October 6, 2020
Facebook’s lawyers, relying on research by the law firm Sidley Austin LLP, prepared a 14-page document that lays out its defenses against government threats to force a break from its messaging service WhatsApp and photo- and video-sharing platform Instagram. Congress and other federal antitrust regulators continue to investigate Facebook, as well as Google, Amazon and Apple, and the House Antitrust Subcommittee is expected to release its findings this month. Facebook’s acquisitions of Instagram in 2012 and WhatsApp in 2014 were vetted by the Federal Trade Commission.
“In the paper, Facebook says unwinding the deals would be nearly impossible to achieve, forcing the company to spend billions of dollars maintaining separate systems, weakening security and harming users’ experience,” reports The Wall Street Journal. “A ‘breakup’ of Facebook is thus a complete nonstarter,” explains the paper.
However, Columbia University law professor Tim Wu, who favors the breakup of Facebook, calls its “contention that past government inaction on the acquisitions should limit current action” as “surprisingly weak.” But WSJ points out that the government’s argument that Facebook’s purchases aimed to reduce competition wasn’t considered when the FTC made its decision not to oppose the deals.
“There’s no way a decision on one merger would be preclusive,” said Wu, who added that “the FTC’s reviews of both acquisitions had reserved the right to revisit the deals at a later time.” He noted that there is no “it’s too hard” defense, with regard to Facebook’s complaint regarding the difficulty of breaking up the company.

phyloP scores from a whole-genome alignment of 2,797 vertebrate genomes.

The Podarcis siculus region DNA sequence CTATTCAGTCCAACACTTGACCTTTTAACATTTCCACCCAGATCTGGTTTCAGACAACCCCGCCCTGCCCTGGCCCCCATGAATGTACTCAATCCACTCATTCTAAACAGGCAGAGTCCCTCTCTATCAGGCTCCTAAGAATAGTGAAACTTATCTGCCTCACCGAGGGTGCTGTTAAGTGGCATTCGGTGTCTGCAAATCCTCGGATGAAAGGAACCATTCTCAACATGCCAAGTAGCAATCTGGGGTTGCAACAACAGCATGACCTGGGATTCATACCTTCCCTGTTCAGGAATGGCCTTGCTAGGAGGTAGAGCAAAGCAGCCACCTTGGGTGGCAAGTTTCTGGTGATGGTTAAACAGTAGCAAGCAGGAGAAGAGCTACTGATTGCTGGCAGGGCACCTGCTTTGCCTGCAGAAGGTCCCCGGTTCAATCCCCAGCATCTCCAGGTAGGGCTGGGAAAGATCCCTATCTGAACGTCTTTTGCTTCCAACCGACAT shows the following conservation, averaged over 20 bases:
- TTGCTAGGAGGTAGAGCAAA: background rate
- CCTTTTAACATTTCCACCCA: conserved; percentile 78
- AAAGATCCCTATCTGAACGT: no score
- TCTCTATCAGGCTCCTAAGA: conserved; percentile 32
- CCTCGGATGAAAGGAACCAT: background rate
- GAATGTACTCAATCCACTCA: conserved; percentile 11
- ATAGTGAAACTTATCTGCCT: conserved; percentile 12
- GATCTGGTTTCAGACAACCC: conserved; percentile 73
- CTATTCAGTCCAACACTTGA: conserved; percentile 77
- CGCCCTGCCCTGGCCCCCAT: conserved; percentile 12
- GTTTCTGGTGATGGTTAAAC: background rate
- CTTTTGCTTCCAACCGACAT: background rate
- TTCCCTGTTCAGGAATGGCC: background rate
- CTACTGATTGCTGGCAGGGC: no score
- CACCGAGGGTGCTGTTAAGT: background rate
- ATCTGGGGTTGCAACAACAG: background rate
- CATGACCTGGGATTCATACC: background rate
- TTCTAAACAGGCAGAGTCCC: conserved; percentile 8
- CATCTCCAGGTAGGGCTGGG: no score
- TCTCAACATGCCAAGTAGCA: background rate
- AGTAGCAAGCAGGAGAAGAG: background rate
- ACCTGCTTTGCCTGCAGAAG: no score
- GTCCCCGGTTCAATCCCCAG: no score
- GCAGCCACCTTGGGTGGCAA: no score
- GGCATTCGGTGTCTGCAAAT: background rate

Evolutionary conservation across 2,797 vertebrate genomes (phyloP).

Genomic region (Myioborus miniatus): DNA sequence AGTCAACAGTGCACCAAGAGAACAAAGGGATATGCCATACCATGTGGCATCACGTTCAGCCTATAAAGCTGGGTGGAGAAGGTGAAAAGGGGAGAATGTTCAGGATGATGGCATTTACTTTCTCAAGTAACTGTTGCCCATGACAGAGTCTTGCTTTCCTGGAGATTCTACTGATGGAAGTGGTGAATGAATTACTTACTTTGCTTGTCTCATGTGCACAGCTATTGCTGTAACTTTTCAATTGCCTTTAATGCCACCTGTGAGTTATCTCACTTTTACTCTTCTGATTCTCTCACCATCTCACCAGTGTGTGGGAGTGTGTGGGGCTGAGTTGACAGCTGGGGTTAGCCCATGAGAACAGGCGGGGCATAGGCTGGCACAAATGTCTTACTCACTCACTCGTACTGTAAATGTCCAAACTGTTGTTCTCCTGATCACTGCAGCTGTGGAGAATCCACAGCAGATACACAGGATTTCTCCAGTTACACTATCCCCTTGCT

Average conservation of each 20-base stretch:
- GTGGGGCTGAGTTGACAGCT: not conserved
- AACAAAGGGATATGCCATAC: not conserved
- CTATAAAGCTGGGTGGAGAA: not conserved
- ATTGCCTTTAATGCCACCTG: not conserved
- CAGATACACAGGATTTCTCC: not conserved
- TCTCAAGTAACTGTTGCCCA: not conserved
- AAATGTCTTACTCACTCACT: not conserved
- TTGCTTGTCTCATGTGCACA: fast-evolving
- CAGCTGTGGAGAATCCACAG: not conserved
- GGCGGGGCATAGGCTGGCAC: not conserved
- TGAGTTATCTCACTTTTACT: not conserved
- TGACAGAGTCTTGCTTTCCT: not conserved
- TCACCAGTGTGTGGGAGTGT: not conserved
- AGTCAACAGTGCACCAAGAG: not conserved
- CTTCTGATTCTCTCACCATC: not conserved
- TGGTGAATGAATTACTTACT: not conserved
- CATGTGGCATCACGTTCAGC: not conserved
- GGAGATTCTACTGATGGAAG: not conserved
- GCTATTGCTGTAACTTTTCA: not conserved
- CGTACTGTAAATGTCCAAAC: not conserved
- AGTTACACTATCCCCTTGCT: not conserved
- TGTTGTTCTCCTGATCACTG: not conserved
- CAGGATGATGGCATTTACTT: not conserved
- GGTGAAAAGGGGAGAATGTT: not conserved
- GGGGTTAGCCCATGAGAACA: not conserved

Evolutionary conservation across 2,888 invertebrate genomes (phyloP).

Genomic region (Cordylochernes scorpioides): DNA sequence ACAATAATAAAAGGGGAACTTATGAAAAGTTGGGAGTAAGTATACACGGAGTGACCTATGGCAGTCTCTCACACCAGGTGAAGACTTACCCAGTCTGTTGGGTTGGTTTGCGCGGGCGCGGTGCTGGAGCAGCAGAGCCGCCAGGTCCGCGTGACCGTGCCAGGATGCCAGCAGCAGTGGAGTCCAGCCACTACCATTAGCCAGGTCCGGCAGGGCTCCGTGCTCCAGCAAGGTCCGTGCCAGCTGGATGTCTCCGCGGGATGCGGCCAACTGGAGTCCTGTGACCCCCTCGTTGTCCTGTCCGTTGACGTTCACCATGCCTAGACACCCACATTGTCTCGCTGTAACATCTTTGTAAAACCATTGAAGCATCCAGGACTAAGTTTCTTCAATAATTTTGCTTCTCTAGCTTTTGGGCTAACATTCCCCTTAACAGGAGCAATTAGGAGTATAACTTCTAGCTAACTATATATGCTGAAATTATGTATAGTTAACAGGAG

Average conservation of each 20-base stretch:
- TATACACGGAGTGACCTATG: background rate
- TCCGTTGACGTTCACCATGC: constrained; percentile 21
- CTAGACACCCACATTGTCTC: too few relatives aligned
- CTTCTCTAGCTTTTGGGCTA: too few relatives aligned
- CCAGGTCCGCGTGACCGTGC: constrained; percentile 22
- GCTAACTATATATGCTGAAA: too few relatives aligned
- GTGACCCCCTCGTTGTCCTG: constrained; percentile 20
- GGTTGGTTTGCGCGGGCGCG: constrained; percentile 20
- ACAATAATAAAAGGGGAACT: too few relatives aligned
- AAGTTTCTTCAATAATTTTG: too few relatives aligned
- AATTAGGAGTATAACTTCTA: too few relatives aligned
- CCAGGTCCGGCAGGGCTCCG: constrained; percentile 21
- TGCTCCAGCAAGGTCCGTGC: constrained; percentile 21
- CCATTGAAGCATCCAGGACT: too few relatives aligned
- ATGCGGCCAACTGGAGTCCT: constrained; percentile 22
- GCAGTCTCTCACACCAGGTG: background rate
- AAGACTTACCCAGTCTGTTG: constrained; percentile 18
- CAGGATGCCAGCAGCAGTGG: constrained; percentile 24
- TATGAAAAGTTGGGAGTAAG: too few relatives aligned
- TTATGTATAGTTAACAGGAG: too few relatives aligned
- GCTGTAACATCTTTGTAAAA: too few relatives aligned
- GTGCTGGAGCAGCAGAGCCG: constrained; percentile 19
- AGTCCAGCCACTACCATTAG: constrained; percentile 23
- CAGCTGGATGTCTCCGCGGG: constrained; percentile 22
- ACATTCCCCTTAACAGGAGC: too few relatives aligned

This summer, the Antitrust Subcommittee also published emails from 2012 “in which Facebook chief executive Mark Zuckerberg cited the difficulty of competing with Instagram as a rationale for buying the photo-based social media company, which at the time had 30 million users but only 13 employees.”
In one email, he wrote that, “once someone wins at a specific mechanic, it’s difficult for others to supplant them without doing something different.” In another email, he stated that one reason to buy Instagram would be to “neutralize a competitor,” although he later backtracked that statement.
In its defense, Facebook stated that the FTC had already seen these emails “along with the rest of a massive investigatory record” and still voted 5-0 to allow the deal to close. It also stated that the government revisiting these decisions made in 2012 and 2014 would “send a disquieting message to the business community.”
House Panel to Seek Breakup of Tech Giants, GOP Member Says, Bloomberg, 10/5/20
Breaking Up Facebook Won’t Fix Social Media, Harvard Business Review, 9/30/20
Facebook Just Made a Big Move Behind the Scenes, The Motley Fool, 10/3/20